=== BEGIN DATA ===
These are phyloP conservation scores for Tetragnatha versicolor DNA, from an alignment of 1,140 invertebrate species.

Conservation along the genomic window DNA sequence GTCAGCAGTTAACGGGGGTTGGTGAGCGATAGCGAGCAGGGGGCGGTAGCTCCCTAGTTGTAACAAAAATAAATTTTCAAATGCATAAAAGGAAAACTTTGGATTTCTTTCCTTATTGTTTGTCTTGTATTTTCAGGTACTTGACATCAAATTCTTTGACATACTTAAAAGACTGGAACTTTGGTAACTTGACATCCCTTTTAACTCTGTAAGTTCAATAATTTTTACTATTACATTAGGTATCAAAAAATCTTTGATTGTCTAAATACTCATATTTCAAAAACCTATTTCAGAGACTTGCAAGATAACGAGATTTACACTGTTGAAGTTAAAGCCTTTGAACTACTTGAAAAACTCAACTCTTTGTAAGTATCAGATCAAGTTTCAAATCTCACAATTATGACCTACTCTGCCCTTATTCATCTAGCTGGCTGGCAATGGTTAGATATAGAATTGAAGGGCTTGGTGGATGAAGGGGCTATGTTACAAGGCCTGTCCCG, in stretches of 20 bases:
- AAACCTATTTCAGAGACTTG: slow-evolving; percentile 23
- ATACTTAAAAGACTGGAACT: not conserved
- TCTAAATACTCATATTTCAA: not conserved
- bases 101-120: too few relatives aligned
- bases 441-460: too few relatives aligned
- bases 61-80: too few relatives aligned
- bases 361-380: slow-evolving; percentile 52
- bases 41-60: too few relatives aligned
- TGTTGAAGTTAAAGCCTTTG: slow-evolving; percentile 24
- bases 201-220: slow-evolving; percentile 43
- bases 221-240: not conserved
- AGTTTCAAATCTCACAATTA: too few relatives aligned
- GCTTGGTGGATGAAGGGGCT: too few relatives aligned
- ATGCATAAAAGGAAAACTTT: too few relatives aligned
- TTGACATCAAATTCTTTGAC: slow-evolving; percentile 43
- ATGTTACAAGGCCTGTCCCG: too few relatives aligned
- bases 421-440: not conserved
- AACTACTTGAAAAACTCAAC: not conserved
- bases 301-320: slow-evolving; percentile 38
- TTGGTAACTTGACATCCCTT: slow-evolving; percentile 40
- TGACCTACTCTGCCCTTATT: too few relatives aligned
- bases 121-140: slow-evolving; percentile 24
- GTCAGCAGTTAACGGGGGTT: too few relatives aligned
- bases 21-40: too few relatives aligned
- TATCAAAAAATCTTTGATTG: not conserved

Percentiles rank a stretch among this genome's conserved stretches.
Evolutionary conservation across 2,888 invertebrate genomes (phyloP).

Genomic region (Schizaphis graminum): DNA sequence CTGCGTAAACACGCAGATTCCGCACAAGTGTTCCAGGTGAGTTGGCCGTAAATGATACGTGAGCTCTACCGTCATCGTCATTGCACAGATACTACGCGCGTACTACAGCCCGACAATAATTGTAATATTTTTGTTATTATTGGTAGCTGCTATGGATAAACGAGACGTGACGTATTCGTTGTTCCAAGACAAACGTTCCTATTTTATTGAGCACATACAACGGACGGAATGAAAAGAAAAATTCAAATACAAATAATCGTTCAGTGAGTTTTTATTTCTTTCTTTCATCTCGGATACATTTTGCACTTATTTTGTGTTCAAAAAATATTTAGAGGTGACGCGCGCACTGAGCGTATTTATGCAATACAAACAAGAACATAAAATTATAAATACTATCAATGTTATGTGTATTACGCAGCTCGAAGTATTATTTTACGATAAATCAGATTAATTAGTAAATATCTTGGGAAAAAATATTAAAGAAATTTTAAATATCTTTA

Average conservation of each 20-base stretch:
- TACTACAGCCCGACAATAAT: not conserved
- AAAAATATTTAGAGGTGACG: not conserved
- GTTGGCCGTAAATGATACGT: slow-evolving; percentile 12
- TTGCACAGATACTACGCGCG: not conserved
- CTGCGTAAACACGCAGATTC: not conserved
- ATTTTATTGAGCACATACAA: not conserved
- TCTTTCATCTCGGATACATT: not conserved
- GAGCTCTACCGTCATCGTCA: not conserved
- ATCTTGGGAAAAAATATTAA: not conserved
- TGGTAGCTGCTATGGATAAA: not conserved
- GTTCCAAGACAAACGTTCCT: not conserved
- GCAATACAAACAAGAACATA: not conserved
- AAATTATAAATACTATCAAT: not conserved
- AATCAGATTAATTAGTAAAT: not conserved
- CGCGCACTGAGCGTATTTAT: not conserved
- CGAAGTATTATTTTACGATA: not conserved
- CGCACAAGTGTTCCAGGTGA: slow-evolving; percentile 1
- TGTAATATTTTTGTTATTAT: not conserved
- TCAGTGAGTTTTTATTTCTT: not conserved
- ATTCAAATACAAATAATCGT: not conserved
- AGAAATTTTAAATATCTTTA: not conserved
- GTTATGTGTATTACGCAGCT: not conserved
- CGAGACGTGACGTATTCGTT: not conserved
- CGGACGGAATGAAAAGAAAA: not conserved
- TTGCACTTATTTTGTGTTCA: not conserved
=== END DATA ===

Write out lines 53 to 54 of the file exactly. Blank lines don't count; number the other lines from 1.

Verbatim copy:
- GTTATGTGTATTACGCAGCT: not conserved
- CGAGACGTGACGTATTCGTT: not conserved